Congratulations are also due jockey Kendrick Carmouche. A seven time champion here at Parx, Kendrick won the first Grace 1 race of his career Saturday. He rallied from just off the pace and went on to win the Cigar Mile at Aqueduct by six and a half lengths aboard True Timber. A testament to dedication and perseverance, we can only hope there are more coming for one of the most loved members of our jocks room in recent memory.
After more than three decades as the voice of Parx Racing, announcer Keith Jones will be stepping away from the microphone at the end of the year. Since 1987, Jones has been the voice of Philadelphia Park/Parx making him the second longest tenured announcer after Tampa Bay Downs’ Richard Grunder.
Jones began his career at Garden State Park before moving permanently to Philadelphia Park.
“I’ll be forever grateful to the management at Greenwood for affording me an opportunity to pursue a career doing something I’ve thoroughly enjoyed,” said Jones.
Among an impressive list of achievements, Jones has called more than 60,000 races and 32 Pennsylvania Derbies. He was behind the mic high above the Philadelphia Park oval when a two-year-old Smarty Jones first flashed the talent that would lead to an improbable Triple Crown run in 2004.
“Smarty Jones’ second career race in the Nursery Stakes was one of the greatest performances I’ve seen of any horse here at this race track,” Jones recalled.
Among other greats to grace the track at Parx, Jones ranks 2016 Cotillion winner Songbird and 2014 Kentucky Derby winner California Chrome as two of the most noteworthy horses he’s had the honor to call.
Parx Racing Chief Operating Officer, Joe Wilson has worked with Keith for over thirty years.
“The voice of Keith Jones more than any single entity is synonymous with Parx Racing,” said Wilson. “He has always called the races with a dignity and professionalism worthy of the sport. It’s hard to imagine someone else calling the Pennsylvania Derby or the Cotillion or even a Tuesday afternoon claiming race.”
It is the people at Parx Jones says he will relish most as he reflects on his career.
“As much pleasure as I’ve gotten from calling the races, what I’ll always treasure most are the relationships—the friendships—that have been so rewarding over the past 34 years. From fellow staff to the many members of our PTHA to our passionate and supportive racing fans, I’ve had the good fortune to cross paths with an amazing group of people. This track, this job, these people—have been my professional life for a long time and I will miss all of it.”
Jones will be relocating to Texas with his wife, Kelly. Although he will miss his Parx family he is enthusiastic about the road ahead.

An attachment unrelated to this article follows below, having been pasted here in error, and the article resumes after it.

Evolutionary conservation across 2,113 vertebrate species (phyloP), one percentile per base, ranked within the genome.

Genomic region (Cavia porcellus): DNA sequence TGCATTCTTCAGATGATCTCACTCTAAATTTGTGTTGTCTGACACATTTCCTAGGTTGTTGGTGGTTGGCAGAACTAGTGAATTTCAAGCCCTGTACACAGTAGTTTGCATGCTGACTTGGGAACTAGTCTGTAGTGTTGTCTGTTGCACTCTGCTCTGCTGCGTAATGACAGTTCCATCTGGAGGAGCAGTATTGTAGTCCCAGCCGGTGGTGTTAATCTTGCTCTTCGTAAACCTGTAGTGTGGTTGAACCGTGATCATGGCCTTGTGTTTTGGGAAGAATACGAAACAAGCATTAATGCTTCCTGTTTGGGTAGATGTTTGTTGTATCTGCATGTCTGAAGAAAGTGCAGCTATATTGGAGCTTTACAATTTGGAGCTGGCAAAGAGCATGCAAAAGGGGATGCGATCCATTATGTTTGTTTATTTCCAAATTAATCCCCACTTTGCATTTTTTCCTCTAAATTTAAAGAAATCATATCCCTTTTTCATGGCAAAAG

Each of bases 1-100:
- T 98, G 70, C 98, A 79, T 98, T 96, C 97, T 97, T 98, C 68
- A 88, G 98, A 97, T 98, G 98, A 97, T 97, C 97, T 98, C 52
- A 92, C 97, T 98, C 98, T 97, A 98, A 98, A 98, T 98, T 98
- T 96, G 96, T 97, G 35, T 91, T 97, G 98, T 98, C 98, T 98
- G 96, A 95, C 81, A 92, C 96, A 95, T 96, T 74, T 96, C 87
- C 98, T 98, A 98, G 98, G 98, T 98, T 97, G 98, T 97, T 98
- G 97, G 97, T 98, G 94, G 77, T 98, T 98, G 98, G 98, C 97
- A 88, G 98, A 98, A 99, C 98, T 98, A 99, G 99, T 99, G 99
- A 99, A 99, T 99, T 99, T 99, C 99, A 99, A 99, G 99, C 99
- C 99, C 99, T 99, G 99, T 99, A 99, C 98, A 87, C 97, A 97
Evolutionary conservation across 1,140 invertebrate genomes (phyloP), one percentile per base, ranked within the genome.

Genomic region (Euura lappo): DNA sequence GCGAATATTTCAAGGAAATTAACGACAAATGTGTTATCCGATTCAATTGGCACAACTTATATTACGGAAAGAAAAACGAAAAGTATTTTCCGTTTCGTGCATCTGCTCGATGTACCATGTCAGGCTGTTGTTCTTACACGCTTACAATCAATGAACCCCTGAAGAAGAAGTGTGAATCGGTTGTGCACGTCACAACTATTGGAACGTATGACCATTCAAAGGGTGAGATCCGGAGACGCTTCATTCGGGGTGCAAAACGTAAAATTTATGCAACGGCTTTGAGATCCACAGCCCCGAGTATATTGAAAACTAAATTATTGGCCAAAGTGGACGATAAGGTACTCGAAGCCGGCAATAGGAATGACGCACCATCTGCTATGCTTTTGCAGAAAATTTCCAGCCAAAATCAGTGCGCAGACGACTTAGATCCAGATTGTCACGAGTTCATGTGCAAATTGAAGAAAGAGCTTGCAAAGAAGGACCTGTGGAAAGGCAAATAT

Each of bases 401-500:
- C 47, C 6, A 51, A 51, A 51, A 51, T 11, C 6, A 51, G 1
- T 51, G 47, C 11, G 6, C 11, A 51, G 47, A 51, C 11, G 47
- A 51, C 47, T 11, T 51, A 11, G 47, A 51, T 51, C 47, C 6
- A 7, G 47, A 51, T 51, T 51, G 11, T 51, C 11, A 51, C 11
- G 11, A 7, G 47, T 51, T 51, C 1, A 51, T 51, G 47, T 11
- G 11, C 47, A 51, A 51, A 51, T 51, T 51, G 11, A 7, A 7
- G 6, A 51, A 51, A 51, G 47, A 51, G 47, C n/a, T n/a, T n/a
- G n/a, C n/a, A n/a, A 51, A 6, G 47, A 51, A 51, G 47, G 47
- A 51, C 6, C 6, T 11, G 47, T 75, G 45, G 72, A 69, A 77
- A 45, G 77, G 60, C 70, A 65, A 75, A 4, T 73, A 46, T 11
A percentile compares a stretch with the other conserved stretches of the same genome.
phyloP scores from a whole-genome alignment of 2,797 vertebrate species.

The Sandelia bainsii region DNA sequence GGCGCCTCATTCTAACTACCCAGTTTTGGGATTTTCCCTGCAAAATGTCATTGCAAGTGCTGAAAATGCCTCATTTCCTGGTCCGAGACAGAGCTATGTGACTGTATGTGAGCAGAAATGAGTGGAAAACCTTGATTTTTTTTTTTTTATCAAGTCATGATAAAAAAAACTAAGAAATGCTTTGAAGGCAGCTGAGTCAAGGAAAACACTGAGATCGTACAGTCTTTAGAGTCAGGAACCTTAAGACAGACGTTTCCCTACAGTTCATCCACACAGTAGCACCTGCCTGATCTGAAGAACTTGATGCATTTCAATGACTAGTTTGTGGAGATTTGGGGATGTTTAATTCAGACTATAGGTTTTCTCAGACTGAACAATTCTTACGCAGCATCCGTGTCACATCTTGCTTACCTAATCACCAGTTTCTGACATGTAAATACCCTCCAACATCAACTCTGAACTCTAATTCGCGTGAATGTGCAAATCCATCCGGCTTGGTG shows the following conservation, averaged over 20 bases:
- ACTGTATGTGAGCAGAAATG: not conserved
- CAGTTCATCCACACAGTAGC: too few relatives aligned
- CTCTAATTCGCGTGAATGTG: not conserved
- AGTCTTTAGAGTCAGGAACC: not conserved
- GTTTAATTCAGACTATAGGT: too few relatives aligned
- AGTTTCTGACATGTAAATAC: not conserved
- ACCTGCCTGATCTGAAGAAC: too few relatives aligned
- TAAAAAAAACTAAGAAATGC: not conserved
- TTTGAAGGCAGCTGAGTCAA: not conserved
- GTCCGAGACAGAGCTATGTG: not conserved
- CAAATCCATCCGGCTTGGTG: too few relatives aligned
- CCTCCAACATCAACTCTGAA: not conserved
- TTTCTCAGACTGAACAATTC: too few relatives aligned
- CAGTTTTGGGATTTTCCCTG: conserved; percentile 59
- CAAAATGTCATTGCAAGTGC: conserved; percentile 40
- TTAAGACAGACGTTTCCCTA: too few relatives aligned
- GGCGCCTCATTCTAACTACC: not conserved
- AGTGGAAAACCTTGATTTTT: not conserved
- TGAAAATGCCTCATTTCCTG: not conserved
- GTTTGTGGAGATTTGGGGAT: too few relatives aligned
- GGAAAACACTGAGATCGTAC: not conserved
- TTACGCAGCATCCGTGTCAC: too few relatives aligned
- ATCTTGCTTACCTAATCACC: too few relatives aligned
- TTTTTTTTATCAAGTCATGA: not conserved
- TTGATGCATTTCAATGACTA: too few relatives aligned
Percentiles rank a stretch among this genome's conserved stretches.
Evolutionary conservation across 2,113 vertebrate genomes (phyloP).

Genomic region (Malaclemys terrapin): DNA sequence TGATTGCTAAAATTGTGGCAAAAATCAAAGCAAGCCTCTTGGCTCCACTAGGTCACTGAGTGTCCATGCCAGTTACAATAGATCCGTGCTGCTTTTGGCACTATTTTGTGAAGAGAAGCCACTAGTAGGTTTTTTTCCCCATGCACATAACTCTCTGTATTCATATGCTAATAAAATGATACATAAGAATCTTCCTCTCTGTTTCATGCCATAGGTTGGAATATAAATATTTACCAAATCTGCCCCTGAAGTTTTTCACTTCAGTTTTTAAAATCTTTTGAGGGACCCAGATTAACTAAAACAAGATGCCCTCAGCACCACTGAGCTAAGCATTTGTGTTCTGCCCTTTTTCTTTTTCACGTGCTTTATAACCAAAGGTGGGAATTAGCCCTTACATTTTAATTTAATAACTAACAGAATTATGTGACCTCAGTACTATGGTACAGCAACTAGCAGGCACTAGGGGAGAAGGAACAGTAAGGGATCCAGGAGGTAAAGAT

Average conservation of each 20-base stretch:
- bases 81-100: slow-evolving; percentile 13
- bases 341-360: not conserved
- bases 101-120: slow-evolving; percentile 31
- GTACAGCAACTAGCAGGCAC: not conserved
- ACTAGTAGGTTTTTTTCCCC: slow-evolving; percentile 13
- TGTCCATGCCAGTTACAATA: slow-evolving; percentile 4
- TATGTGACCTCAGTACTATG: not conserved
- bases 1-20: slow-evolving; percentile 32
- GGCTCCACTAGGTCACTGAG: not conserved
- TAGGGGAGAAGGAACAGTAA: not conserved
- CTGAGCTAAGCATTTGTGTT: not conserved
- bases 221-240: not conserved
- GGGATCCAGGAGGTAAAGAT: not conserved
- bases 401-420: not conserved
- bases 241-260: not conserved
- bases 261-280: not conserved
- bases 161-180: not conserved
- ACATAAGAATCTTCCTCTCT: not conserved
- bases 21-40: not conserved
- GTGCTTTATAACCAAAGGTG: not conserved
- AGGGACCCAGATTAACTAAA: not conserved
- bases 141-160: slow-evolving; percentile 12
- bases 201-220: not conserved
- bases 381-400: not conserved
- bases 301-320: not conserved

“There’s also a lot of excitement and anticipation about what lies ahead and I say thank you to everyone who has shared the journey with me.”
By Dick Jerardi
Bobbi Anne Hawthorne has been a licensed trainer for three decades. She has been around horses essentially forever.
“My mother trained horses as well,’’ she explained in the shedrow of her immaculate Parx barn. “We did hunters, jumpers, eventing, foxhunting. Anything horse related, we loved it.’’
Bobbi Anne has nine horses in her barn, some of them owned by her son Andy. They got a good one back in February when they claimed Manolete for $12,500.
“The pandemic I think helped us with him because he was a bleeder and he did get the 90 days turned out which I think really helped him,’’ Hawthorne said. “He’s come back and run well for us.’’
Manolete was off four months between the claim and his first start for Hawthorne. He won his second race for the trainer and has been good ever since.
Manolete, a 6-year-old son of Mineshaft, has been claimed five times during his 45-race career. With 13 wins and $276,590 in earnings, Manolete has been good for everybody. But the horse just ran the best race of his life on Nov. 19 at Penn National, earning an 87 Beyer even though he was dismissed by the bettors at 26-1. It was his third win for Hawthorne, once in July at 12-1 and then again in September at 4-1.
Hawthorne grew up in Mt. Laurel, N.J., and lives now on Four Leaf Farm in Medford, N.J. She has been on the track since “I was about 12.’’
She spent time at Garden State Park, Atlantic City, Monmouth Park.
Bobbi Anne remembers Jersey-bred Charley’s Diamond as the best horse they had in the barn. And no wonder. Charley’s Diamond won 10 races and nearly $300,000 for the Hawthornes from 2006 to 2010.
Andy Hawthorne is very much part of the barn scene and he has some horse stories of his own.
“I was riding bulls when I was in eighth grade,’’ Andy said. “When I got a little smarter, I focused on the race track.’’
Yes, he was in the rodeo. Seriously, riding bulls?
“It’s very extreme,’’ Andy agreed. “It’s a very unforgiving sport. Any bull rider will tell you this: it’s not a matter of if you get hurt, it’s when…I’m just trying to focus more on the race track, maybe not break so many bones and see where Hawthorne Racing goes.’’
For the uninitiated, it’s easy to keep score in bull riding. Stay on for eight-second or you lose.
Andy has a fake shoulder, reconstructed knee, and an ankle that has been damaged many times. He has traded all that to be with his mom in the “sedate’’ world of the race track.